The Hectic Podcast: Jessica Lawson

Jessica Lawson has always loved to cook. From her toddler days of using a stool to help her grandma in the kitchen, cooking has been a safe space.
The Hectic Podcast: Jessica Lawson

Hero image by

Jessica Lawson has always loved to cook. From her toddler days of using a stool to help her grandma in the kitchen, cooking has been a safe space.

“Cooking for my friends and my family has always been one of my favorite things to do. I love cooking because I live to eat, obviously. I love food,” she says. “But I also feel like it’s the only activity I can be 100% focused on and engage all of my senses. You cook with sight, you cook with sound, you cook with smell. You’re tasting it, you’re touching it. I’m never distracted.”

Before April 2020, however, she had never considered making it more than a favorite hobby. It wasn’t until the COVID-19 pandemic shut down the world and sparked a cooking craze that she gave it her full attention.

“When I’m cooking, I’m focused on that. It’s always been a creative and almost meditative experience for me,” she says. “And April of last year was such a crazy period that it was just my time to just go into something and completely block out the world.”

She found herself having conversations with friends and families about different recipes, how to use the ingredients they could find, and answering questions they had about food. She decided to post her recipes online and start sharing pictures of her food on Instagram. 

Soon her feedback, number of questions she received, and followers soared. After getting requests for her recipes, she started posting them in the captions. This led to a collaboration with a former coworker who grows organic produce and asked if she would be interested in offering recipes, tips, and videos to their farmshare box customers.

“And I was like, ‘I can’t think of a better way to spend a COVID summer than figuring out what to do with all this organic produce,’” Jessica says. “‘So sign me up!’”

Brands started sending her free products to promote and eventually paying her to feature them. Despite this wild success, the business side of Big Delicious Life was an unforeseen benefit.

“When I started Big Delicious Life, the food blog, it was never my intention to make money. I didn’t even know how bloggers made money. I didn’t know that they did,” she says. “The fact that it turned into an income stream for me a year later literally blows my mind because this was not intentional. I didn’t start a business intentionally at all.”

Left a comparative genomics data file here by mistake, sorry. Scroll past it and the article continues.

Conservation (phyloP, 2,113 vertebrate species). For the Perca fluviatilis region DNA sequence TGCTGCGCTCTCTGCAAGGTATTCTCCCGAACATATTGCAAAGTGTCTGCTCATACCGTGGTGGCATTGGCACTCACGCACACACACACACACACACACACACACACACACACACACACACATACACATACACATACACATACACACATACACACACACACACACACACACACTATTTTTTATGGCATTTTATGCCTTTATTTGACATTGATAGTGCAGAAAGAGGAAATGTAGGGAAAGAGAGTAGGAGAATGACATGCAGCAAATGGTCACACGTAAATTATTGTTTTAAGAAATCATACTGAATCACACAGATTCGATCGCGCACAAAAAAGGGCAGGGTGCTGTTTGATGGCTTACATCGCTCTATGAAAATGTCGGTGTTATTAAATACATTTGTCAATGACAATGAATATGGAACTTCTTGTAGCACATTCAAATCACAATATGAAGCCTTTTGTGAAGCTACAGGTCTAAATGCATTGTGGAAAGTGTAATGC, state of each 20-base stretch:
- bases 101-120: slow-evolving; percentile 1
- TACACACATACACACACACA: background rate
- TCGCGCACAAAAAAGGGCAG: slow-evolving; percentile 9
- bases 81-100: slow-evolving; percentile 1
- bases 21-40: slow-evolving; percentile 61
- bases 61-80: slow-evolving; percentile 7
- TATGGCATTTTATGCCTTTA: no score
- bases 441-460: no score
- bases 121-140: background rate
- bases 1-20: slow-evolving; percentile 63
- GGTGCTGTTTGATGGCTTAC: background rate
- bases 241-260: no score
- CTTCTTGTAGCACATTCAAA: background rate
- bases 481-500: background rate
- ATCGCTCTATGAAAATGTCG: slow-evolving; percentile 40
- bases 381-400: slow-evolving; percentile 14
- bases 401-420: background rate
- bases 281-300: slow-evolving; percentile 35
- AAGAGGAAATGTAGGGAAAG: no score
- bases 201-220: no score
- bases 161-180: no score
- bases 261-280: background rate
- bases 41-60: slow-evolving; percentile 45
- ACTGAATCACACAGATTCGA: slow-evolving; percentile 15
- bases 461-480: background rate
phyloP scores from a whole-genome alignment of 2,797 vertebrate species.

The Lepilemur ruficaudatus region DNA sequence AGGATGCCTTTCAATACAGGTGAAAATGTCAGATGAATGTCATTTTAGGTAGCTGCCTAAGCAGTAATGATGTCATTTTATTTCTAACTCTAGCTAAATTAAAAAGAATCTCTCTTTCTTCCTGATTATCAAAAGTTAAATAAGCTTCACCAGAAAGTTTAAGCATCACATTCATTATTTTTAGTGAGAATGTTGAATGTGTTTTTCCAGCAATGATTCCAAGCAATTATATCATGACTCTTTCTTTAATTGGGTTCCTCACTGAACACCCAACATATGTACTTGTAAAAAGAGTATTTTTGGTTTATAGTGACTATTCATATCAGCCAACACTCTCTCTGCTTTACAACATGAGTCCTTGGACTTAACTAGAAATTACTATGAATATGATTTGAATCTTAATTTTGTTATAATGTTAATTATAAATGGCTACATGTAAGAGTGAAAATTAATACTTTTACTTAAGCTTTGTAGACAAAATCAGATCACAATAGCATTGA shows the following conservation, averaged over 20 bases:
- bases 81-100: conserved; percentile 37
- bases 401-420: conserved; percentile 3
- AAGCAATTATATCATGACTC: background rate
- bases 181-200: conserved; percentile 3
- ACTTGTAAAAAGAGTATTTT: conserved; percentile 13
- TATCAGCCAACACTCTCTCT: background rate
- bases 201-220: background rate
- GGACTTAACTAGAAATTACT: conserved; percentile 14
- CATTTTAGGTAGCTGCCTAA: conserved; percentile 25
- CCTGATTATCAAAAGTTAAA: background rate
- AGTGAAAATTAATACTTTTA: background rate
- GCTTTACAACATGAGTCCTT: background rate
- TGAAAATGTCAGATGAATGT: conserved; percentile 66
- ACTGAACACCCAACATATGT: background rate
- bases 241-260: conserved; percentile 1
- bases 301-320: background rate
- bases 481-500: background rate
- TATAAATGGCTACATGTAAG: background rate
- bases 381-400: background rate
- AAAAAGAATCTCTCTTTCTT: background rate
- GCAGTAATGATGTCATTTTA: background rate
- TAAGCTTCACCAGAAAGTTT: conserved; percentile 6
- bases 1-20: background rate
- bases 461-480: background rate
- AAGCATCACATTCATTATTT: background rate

As Jessica’s following grew, she started looking into how people made money from the work they do for their content.

“I felt like I was accountable to people to provide content and I was like, ‘There must be people making money with this because this is a lot of work,’” she says.

Just like a more traditional job, she says, she looked for and connected with people who were already succeeding with food-focused blogs and social media accounts.

“I just started networking with other people who were doing things that I liked and introducing myself and following what they were doing and asking questions,” she says.

Next, she taught herself how to build and use her website for money. She learned which platforms she wanted to use and how to reach the people who wanted what she was creating.

“It’s figuring out which platforms you’re good at or which ones you vibe with and speaking with the people out there who want what you have to offer. And everybody has something to offer,” she says. “And that’s really what it is, figuring out what it is that you have to offer and what kind of people are looking for that.”

Most importantly, she wanted to come from a mindset of service as she built Big Delicious Life into something bigger.

“I am here to provide a service that people want, that people need. I can make people’s days better and maybe I can inspire them and maybe I can help somebody who’s struggling a little bit in the kitchen,” she says. “Maybe I can help somebody that’s stressed out about what to make for their family, maybe somebody doesn’t know how to cook and just wants some simple recipes under their gun. I can help somebody.”

Catch the full story here to learn what kinds of food Jessica recommends for living and eating well, the reasons she walked away from the corporate world, and how she helped make a difference for hundreds of women in the Dominican Republic.

You can connect with Jessica on her website and on Instagram at @bigdeliciouslife.

Share it!
Darryl Kelly
Darryl Kelly
Darryl shares what he's learned as both a freelance photographer and freelance consultant. His experience as a freelancer is what led him to co-found Hectic.
More By This Contributor
Getting everything from your brain in one place
Moxie makes all your systems work together seamlessly with better software, education, and community.
hectic app logo